Crazy Interview Questions

  • What kind of car are you and why?

    I was asked this in an interview and really liked it.  I picked a car which I thought was reliable, dependable and was easy to live with.  I think it gives the interview panel some kind of insight as to how the person being interviewed sees themselves.

    Absolutely keep a test in there, we need the technical skills, but it's a balance between how well can we code and how well will we fit into a team.  Both are important.

  • I actually got caught by the question where they ask what steps you would take if a client asked for a change.

    The actual answer is "I would forward it to my supervisor because it's not my responsibility."


  • Very relevant topic. I've interviewed at Amazon once I think. They ask the toughest technical questions.

    Where I work now, I've been asked to sit in some interviews for candidates applying for software developer positions. Even at a senior software engineer level, all interviews last only an hour. It's hard, in such a short interview, to try and determine if the candidate would be a good fit or not, especially if they're pretty much the same. In such situations it really turns into a popularity contest. But all the technical questions are trivial in nature. Normally something like determining if the candidate understands the scoping of variables with the same name, defined outside of a function and within a function - nothing that anyone wouldn't get, unless they were inexperienced.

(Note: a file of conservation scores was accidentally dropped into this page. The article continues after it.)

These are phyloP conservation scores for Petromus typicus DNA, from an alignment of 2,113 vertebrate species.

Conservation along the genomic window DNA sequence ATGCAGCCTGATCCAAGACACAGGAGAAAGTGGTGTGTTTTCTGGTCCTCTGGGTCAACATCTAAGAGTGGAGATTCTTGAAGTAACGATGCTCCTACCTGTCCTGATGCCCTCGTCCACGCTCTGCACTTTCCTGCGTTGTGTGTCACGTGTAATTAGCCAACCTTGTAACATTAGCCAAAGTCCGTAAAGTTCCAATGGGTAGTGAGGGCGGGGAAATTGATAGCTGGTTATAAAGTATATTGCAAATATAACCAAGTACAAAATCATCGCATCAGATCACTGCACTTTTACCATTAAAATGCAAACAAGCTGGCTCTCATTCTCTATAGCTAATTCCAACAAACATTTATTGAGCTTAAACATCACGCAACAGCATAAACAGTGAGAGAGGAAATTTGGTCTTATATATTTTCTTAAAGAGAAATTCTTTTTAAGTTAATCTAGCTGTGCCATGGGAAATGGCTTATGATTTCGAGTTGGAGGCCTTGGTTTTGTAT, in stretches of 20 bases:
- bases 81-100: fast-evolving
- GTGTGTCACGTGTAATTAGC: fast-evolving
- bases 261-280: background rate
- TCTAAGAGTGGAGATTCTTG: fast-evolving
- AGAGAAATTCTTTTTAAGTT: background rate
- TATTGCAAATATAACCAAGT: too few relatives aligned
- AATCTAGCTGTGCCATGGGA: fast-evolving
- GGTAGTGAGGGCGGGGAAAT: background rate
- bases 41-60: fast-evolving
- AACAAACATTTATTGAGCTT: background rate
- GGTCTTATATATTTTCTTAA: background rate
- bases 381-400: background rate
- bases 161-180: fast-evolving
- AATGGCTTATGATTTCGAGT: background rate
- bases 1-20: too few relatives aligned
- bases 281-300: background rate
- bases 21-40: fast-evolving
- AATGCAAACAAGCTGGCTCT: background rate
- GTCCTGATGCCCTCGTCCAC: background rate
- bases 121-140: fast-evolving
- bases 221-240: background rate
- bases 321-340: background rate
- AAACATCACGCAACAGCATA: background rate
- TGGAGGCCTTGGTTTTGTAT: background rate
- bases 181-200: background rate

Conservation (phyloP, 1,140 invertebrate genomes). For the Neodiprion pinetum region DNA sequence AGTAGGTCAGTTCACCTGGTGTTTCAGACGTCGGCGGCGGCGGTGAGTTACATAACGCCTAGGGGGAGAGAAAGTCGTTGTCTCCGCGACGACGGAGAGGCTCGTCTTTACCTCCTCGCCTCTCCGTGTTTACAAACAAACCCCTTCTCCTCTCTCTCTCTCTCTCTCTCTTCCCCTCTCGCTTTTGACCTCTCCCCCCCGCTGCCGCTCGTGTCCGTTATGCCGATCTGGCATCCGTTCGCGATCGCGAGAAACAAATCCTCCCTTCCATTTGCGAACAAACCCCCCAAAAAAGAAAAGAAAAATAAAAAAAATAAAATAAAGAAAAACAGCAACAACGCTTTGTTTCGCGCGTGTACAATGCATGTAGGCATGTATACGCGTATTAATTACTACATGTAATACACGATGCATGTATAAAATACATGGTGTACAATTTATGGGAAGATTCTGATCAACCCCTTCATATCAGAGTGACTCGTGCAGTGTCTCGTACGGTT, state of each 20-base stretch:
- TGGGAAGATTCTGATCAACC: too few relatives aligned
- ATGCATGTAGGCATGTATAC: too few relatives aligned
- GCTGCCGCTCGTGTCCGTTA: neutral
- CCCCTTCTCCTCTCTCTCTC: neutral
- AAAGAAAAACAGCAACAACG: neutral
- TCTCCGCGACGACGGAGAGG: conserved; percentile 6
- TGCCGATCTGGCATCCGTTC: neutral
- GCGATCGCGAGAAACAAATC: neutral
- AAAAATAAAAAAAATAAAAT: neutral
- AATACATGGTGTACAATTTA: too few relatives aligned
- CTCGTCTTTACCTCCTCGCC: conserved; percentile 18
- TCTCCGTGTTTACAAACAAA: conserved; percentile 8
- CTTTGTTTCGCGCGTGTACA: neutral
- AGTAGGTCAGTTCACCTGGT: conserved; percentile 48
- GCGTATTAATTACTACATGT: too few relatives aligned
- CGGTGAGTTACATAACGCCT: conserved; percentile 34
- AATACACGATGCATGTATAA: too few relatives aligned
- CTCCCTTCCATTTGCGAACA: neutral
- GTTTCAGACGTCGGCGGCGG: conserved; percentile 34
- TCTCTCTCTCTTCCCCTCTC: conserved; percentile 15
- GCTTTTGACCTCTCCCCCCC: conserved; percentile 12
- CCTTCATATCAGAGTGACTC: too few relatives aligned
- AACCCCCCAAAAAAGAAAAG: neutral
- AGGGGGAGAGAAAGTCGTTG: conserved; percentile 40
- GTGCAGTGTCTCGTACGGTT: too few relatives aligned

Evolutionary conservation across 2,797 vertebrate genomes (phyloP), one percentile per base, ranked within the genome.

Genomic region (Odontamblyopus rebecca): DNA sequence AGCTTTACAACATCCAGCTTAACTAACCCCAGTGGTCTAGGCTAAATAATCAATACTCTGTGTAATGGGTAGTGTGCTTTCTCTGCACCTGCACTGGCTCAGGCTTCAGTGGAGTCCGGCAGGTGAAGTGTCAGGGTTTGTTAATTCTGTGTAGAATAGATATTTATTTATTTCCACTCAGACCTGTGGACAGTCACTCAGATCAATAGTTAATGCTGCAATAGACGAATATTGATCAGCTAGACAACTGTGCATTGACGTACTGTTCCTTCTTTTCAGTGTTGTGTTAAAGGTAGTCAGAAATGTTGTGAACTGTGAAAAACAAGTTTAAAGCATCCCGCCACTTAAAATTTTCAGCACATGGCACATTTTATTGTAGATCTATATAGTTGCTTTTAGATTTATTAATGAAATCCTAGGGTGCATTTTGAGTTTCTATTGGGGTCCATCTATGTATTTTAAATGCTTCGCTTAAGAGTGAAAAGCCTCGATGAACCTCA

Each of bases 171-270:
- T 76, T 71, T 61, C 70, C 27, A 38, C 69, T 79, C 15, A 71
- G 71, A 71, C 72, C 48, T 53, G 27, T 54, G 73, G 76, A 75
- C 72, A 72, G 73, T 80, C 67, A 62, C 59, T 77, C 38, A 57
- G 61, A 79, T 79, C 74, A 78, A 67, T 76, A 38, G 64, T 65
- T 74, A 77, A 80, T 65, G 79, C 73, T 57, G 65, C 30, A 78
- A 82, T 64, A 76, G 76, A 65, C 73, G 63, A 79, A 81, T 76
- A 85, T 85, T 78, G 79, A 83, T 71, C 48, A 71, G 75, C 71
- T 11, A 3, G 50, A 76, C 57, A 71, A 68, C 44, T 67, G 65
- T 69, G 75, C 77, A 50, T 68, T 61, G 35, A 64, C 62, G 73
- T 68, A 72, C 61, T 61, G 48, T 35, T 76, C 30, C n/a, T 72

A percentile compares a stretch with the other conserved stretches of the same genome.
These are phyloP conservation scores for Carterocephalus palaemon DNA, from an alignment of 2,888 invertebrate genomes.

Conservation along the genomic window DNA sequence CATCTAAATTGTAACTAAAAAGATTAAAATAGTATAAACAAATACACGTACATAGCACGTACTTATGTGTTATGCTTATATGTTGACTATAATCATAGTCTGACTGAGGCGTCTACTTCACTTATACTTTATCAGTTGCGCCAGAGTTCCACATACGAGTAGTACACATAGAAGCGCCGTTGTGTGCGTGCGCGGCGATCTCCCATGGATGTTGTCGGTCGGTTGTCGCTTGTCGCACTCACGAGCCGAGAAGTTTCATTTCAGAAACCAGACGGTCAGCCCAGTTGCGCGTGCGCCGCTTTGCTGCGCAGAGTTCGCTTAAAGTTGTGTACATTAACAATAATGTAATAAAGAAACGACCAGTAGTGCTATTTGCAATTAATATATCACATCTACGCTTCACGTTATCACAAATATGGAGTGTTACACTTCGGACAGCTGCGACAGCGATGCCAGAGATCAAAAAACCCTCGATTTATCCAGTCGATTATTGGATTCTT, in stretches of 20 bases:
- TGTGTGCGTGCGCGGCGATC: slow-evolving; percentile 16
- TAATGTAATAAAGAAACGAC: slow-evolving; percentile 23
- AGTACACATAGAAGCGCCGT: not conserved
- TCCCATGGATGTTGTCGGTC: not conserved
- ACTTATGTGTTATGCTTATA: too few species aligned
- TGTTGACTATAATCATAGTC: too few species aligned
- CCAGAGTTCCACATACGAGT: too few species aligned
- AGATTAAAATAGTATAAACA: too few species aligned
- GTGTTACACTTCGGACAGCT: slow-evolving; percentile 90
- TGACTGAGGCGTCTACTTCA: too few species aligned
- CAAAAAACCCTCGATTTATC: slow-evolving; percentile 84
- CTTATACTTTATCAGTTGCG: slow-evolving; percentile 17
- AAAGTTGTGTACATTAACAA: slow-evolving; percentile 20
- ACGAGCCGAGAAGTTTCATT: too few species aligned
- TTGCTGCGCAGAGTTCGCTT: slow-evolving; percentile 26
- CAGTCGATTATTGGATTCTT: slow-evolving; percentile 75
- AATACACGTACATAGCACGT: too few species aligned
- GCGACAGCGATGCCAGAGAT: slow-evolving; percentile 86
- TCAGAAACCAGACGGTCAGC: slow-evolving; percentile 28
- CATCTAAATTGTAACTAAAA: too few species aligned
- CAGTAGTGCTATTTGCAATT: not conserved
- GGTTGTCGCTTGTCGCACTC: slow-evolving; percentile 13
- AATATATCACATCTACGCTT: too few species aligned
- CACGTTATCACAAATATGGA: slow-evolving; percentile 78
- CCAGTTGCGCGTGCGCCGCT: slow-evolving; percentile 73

Steve, the idea of asking candidates tough technical questions to see how well they might fit within one's group, is a new one to me. I've got to think about that for a while.

    • This reply was modified 6 days, 21 hours ago by  Rod at work.

    Kindest Regards, Rod Connect with me on LinkedIn.

  • The best question of them all also comes from "Star Trek"...

    "How do you feel"?

    --Jeff Moden

    RBAR is pronounced "ree-bar" and is a "Modenism" for Row-By-Agonizing-Row.
    First step towards the paradigm shift of writing Set Based code:
    ________Stop thinking about what you want to do to a ROW... think, instead, of what you want to do to a COLUMN.
    "Change is inevitable... change for the better is not".

    Helpful Links:
    How to post code problems
    How to Post Performance Problems
    Create a Tally Function (fnTally)
    Intro to Tally Tables and Functions

  • We've got a series of questions we go through whenever we are interviewing a new potential DBA (hasn't happened in awhile).   There are a few "how would you do this" types, as well as some "give us an example of how how you solved this kind of issue in the past" which are there to get at how the candidate thinks.  Our technical "test" type questions are looked at as a group.  Less "did they get every question right" than "do they know what they are talking about at all".  There are also a few technical questions which were rather vague where the answer was really what questions the candidate would ask us in clarification.  Back when we did a lot more hiring it was not uncommon to run into a candidate whose resume said DBA, but whose responses to the technical questions said "took a bunch of certification exam practice tests".

  • I was asked how I liked to report to my manager?

    I responded that I liked to respond to my manager in the manner in which they would like to me to report to them.

  • Here is a good one. Not only does it reveal a lot of the candidate's experience and problem solving skills, but it can lead to an even more revealing back and forth discussion. The more challenging and novel the problem, the better. Bonus points if I learn something new from candidate.

    "Tell me about the most difficult SQL Server related problem that you encountered in the past year, and describe how you resolved it."


    "Do not seek to follow in the footsteps of the wise. Instead, seek what they sought." - Matsuo Basho

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